The Samsung NC110 is a great budget netbook, offering a classy design, excellent keyboard and a dual-core chip that ensures good performance when it comes to day-to-day tasks.
The 10.1-inch NC110 is the spiritual successor to Samsung's very first netbook, the popular NC10. Priced at around £280, it slots into the budget end of the market, but still has plenty of features tucked into its small frame, including a dual-core processor.
Since launching the NC10 in 2009, Samsung has consistently managed to come up with stylish designs for its netbooks, and the NC110 is just the latest example. Available in a range of colours, including the eye-catching purple version we had in for review, it's a great-looking laptop with a classy glossy finish on the lid that's complemented beautifully by the all-white keyboard and palm rest. Viewed from the side, it has a swooping, curved profile that really looks the business.
Flip the lid open and you're met with a 10.1-inch display that has a narrower bezel than many competing netbooks. The screen is slightly unusual for a netbook too in that it has a matte finish that helps to pretty much eliminate screen reflections. As a result, it's much less tiring on your eyes if used under bright overhead lighting.
The display has a pretty standard netbook resolution of 1,024x600 pixels, but its viewing angles are quite wide, so you won't find yourself having to adjust it too often. It's bright and colours are fairly punchy too.
On the keyboard, Samsung has opted for isolated keys, with a fair amount of space between them. Because of this, accidentally hitting an adjacent key when hammering away at speed just isn't an issue. The keys have more travel than you'd think and they feel very responsive, so they're comfortable to type on. The layout is good too, with only some of the more minor punctuation keys reduced to two-thirds size. We're also fans of the trackpad -- at three inches across, it provides you with plenty of room to sweep the cursor around the screen.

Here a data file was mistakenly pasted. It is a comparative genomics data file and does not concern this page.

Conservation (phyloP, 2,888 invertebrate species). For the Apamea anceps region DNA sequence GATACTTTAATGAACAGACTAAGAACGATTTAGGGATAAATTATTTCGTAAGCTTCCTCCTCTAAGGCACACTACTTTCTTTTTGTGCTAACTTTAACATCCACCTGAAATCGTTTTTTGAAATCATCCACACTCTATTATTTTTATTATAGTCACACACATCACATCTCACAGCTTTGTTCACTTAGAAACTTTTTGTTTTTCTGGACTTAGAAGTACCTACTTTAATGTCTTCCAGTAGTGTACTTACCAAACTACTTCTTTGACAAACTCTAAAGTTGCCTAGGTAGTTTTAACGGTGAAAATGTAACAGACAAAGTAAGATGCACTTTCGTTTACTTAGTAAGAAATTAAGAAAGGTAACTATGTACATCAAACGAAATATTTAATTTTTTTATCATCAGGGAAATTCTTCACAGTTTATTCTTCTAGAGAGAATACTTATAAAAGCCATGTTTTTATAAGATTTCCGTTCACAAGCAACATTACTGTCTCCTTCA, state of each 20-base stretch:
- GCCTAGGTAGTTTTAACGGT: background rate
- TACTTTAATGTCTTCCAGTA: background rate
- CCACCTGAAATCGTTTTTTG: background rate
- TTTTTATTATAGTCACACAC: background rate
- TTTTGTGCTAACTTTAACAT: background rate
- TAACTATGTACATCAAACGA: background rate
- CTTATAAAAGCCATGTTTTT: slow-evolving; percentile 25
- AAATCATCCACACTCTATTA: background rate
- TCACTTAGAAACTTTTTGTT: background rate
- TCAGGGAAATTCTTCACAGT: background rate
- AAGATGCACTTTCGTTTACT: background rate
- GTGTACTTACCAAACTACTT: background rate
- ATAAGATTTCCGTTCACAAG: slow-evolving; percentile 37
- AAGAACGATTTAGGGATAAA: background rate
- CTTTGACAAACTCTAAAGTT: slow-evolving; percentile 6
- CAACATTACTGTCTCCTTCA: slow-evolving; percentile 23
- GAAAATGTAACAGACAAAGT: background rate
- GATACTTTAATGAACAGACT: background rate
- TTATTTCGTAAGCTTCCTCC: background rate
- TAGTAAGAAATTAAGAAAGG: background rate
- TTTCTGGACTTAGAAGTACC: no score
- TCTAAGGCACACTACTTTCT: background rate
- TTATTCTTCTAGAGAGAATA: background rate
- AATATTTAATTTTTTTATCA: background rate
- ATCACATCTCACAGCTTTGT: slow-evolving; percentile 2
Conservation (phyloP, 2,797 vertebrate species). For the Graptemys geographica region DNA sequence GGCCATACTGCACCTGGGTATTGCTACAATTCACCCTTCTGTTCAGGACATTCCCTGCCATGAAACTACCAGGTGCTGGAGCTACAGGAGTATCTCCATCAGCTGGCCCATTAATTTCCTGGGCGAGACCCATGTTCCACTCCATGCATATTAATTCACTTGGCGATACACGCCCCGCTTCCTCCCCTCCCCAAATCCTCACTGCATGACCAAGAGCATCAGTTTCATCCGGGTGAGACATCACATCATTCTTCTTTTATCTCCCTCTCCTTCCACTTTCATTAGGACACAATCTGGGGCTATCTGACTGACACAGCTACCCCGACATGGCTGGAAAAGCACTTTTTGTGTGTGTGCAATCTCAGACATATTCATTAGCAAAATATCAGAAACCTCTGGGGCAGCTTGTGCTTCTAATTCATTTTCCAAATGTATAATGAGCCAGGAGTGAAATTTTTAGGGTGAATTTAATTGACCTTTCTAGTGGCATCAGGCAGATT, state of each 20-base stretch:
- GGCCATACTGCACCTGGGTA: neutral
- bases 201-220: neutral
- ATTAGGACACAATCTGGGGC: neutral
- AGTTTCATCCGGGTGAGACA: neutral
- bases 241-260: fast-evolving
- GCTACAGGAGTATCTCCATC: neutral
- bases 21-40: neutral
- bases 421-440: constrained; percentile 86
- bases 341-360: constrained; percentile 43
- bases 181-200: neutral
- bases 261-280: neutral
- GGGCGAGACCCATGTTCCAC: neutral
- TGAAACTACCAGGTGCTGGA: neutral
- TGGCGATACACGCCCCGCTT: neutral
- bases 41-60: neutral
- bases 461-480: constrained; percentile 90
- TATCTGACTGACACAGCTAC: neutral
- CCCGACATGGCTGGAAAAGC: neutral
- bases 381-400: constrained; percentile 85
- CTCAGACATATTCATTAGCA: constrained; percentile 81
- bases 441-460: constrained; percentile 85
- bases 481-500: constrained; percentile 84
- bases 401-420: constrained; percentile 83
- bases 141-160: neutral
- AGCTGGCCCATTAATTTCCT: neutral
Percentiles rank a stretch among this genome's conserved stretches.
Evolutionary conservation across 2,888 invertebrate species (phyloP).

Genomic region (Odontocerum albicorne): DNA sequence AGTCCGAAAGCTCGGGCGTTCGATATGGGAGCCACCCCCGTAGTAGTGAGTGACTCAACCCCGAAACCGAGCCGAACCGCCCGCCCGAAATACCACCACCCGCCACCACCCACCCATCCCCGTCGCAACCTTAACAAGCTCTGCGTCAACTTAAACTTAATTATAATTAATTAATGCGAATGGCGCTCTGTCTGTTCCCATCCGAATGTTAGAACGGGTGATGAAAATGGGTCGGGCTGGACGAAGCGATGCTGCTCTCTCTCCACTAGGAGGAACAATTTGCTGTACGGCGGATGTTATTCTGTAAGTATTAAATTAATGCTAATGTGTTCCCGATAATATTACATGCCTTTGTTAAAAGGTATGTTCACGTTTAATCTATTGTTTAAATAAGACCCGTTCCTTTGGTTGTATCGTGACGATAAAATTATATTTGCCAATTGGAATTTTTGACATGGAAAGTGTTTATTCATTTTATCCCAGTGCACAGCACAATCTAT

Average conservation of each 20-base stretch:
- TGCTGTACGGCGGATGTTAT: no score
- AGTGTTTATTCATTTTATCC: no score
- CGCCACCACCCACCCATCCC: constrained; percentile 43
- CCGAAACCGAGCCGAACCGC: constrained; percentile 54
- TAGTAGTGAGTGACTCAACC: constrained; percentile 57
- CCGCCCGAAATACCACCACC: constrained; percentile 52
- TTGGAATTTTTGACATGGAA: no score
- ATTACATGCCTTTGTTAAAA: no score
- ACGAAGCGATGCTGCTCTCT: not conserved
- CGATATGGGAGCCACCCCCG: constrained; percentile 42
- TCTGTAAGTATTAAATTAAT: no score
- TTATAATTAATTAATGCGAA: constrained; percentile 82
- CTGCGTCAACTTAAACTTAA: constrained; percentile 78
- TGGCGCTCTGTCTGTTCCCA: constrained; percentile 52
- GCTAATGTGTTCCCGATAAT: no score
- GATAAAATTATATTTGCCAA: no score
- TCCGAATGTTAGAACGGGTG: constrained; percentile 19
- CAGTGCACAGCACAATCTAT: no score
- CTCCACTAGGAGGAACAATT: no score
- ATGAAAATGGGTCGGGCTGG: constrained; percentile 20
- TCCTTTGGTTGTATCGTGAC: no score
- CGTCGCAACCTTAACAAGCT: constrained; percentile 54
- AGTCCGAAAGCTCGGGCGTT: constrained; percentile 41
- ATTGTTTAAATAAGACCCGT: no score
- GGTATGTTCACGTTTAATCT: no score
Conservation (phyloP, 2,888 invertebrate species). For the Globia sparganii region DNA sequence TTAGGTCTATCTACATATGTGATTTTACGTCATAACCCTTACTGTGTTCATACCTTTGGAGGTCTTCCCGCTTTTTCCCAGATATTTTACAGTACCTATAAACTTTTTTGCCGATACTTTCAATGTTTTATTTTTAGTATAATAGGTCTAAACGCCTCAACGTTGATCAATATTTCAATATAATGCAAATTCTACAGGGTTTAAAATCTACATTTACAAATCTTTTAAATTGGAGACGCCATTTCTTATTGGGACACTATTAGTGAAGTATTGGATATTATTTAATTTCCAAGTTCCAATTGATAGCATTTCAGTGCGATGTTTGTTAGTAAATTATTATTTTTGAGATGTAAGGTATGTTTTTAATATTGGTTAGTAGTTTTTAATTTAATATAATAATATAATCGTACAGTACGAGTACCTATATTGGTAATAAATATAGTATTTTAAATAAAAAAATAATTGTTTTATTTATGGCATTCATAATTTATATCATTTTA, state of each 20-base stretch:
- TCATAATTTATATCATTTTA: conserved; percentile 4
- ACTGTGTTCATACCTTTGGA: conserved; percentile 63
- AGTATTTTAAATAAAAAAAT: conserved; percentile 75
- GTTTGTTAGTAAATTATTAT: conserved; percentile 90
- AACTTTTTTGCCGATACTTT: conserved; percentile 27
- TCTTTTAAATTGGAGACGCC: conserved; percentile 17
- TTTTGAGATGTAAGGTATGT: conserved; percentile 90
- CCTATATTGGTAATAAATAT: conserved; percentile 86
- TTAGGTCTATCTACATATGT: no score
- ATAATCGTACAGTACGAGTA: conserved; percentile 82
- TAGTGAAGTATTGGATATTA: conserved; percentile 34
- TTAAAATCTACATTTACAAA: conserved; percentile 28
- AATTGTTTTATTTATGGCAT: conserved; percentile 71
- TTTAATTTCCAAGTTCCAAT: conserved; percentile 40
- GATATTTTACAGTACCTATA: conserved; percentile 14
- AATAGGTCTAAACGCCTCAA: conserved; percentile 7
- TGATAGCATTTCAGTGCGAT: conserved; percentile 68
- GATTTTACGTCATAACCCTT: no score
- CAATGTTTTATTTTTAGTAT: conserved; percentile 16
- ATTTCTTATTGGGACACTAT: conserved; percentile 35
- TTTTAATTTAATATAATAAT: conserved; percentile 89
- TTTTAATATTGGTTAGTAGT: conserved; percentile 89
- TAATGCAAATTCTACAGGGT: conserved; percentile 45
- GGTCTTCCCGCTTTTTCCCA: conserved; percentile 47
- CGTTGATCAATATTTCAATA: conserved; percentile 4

Like most budget netbooks, this one doesn't have an HDMI port, so instead you're limited to the VGA connector if you want to hook it up to a larger display. Nevertheless, it does have three USB ports and one of these supports 'sleep and charge'. This allows you to charge portable devices, such as digital cameras, while the laptop is turned off.
As you'd expect, there's an Ethernet jack and Wi-Fi built in, although, sadly, there's no Bluetooth support. Under the front lip, on the right-hand side, you'll find an SD card reader, and the 250GB hard drive provides a decent amount of space for storing documents and media files.
Like the vast majority of today's netbooks, the NC110 runs Microsoft's Windows 7 Starter operating system. Because of this, it has just 1GB of RAM, as Microsoft doesn't allow Starter to be sold on computers with any more memory than that. You can upgrade the RAM later if you want, but the NC110 only supports a maximum of 2GB. Adding an extra 1GB of memory is likely to improve performance considerably, especially when it comes to multitasking and switching between apps.
The NC110 uses a dual-core Intel Atom N550, clocked at 1.5GHz. In the PCMark05 benchmark test, it managed to post a score of 1,607, which is not far off the score of Toshiba's NB520, which uses the same processor. Day-to-day tasks like surfing the Web and word processing are handled well, but, as with all netbooks, the NC110 can be very sluggish when trying to multitask.
When it comes to 3D graphics, the NC110 is as hopeless as all other Atom-equipped machines we've seen. The integrated graphics only managed a limp 148 in the 3DMark06 benchmark test, and it's not great at high-definition video decoding either. It'll handle standard-definition YouTube videos without any problems, but HD videos play at an unacceptably low frame rate. For video playback, Toshiba's N550D, which uses an AMD C-50 chip, is a much better option.
The netbook's battery life is good. In the extremely intensive Battery Eater Classic test, it managed to keep running for 4 hours and 52 minutes, which puts it up there with some of the best-performing models. You should get much longer battery life with normal usage.
Overall, the Samsung NC110 is a fine budget netbook, and a worthy successor to the original NC10. It may not excel at video playback, but it offers a really stylish design, decent performance for day-to-day tasks, and a good screen and keyboard.
Edited by Charles Kloet